The rules of Basel I for calculating risk weighted assets are said not to reflect the true economic risk of a transaction in its entirety, but only to a limited extent. Under the Basel 1, a corporate exposure with a high rating and low risk attracts the same credit risk weighting as a corporate exposure with a low rating and a high risk1.
Not only the internal rating, but also the governance and the quality of risk management will be a major factor in being able to use internal ratings as a basis for calculating regulatory capital requirements.
National supervisors will authorise firms to use one of the internal-ratings based approaches on a case by case basis. Basel II also introduces capital requirements for operational risk, a risk category that was not explicitly addressed under the Basel I rules.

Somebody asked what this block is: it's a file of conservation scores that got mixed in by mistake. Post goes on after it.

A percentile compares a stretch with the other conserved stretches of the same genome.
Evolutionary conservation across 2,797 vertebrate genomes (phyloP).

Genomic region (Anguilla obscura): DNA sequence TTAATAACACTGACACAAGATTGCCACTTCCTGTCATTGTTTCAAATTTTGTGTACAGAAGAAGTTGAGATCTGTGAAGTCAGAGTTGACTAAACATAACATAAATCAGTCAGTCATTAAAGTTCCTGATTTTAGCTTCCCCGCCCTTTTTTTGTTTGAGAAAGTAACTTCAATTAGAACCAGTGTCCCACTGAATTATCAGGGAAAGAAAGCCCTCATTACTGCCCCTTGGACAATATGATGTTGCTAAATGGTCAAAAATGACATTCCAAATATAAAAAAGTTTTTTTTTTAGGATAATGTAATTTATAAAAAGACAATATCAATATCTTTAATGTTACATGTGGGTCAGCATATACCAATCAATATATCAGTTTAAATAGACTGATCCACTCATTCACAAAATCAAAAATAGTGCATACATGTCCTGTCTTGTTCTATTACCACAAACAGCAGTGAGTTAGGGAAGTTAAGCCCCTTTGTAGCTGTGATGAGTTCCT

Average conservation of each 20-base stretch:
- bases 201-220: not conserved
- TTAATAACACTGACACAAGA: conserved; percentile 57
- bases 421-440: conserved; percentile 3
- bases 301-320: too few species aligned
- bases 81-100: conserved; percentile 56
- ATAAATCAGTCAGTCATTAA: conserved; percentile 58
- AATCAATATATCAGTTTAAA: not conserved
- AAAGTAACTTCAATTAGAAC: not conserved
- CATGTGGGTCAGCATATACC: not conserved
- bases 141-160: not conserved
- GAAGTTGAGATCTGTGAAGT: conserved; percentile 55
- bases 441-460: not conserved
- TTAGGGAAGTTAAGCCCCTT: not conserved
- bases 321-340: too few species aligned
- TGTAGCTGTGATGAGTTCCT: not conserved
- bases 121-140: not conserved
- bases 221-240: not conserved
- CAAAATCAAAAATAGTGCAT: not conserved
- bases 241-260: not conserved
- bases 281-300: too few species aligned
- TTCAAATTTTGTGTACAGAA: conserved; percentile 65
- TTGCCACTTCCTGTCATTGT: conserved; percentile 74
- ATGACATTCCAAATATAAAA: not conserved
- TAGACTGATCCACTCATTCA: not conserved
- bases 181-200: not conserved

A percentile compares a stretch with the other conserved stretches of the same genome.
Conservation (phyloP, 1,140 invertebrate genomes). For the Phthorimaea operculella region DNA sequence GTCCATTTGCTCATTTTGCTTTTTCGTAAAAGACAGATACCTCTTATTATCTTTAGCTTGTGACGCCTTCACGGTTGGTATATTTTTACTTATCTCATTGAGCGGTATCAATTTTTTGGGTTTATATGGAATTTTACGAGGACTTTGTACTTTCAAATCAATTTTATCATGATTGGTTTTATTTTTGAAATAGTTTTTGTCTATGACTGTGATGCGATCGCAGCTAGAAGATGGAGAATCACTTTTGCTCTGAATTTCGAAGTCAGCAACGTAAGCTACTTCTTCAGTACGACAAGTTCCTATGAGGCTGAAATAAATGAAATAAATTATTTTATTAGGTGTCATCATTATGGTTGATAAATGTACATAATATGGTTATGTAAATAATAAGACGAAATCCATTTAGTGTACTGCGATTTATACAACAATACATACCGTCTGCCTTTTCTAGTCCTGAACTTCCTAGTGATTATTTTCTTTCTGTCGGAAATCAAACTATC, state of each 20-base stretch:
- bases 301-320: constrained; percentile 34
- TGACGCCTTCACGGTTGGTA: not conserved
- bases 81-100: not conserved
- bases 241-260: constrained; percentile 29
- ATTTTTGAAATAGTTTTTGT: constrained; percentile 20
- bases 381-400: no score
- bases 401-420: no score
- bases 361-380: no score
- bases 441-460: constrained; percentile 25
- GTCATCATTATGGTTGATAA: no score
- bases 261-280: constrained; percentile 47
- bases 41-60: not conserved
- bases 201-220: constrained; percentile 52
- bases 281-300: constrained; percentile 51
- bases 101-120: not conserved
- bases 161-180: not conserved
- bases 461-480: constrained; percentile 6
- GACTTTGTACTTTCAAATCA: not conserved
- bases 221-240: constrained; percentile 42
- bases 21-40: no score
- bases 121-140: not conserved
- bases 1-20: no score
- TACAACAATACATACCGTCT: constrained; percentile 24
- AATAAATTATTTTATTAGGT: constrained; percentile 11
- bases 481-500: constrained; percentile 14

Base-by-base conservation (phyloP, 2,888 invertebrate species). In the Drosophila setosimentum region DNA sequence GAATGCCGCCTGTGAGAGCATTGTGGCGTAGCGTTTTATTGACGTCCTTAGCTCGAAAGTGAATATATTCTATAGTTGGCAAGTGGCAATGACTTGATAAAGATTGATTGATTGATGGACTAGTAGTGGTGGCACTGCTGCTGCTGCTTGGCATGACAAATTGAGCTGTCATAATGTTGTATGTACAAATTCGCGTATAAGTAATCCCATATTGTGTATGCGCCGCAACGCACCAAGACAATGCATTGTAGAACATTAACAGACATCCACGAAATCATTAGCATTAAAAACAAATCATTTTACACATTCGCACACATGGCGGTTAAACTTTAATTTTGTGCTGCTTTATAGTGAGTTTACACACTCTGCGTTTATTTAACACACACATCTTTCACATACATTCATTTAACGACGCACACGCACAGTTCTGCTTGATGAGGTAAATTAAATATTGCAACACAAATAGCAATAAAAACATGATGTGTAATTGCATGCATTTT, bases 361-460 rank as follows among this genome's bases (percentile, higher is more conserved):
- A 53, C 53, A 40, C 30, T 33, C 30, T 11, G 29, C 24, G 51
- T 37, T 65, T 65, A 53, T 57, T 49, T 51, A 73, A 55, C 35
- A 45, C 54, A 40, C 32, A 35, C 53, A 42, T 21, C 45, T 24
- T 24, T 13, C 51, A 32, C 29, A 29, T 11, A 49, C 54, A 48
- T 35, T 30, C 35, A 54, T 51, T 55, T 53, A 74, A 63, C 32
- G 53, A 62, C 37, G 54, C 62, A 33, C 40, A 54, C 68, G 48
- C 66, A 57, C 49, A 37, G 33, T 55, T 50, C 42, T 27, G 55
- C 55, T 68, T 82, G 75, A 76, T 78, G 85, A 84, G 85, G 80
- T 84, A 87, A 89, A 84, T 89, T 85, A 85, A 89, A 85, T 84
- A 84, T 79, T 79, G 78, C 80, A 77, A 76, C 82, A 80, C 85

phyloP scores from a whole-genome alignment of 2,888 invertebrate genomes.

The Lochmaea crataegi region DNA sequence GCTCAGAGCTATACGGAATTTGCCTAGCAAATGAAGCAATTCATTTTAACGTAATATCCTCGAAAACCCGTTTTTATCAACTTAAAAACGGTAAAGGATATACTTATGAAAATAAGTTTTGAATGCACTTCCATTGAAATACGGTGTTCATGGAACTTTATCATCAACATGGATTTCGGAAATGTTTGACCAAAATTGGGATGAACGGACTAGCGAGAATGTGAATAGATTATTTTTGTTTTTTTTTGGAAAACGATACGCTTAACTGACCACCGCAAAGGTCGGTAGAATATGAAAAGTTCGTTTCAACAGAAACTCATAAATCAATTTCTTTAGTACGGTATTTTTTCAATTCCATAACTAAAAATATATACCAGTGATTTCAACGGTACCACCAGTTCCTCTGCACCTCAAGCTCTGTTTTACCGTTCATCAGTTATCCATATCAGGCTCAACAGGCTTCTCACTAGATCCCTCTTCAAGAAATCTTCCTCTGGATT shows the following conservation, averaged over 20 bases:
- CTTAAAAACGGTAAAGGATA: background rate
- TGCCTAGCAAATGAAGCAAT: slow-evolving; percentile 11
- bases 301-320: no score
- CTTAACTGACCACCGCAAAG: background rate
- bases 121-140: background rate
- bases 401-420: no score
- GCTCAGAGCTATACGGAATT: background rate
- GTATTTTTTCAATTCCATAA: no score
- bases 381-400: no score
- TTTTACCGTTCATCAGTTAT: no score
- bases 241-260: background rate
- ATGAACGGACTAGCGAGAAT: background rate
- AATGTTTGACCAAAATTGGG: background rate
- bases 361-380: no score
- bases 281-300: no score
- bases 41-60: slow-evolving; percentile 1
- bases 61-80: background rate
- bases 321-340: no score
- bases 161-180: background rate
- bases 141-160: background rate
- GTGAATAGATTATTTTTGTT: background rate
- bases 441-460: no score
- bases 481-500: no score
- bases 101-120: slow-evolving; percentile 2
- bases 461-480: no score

To a large extent, the proposed Basel II was in response to widespread criticism of Basel I. But it also reflected additional thought and analysis of the role of bank capital regulation. In particular, Basel II added two new "pillars" - supervisory review (pillar 2) and market discipline (pillar 3) - to the single pillar of minimum capital requirement of Basel I. In response to public comments, the Committee revised its proposal twice and issued a third consultative paper (CP3) in early 2003. If approved, the proposed standards are scheduled for implementation in most countries at the beginning of 2007. In preparation, in August 2003, U.S. ...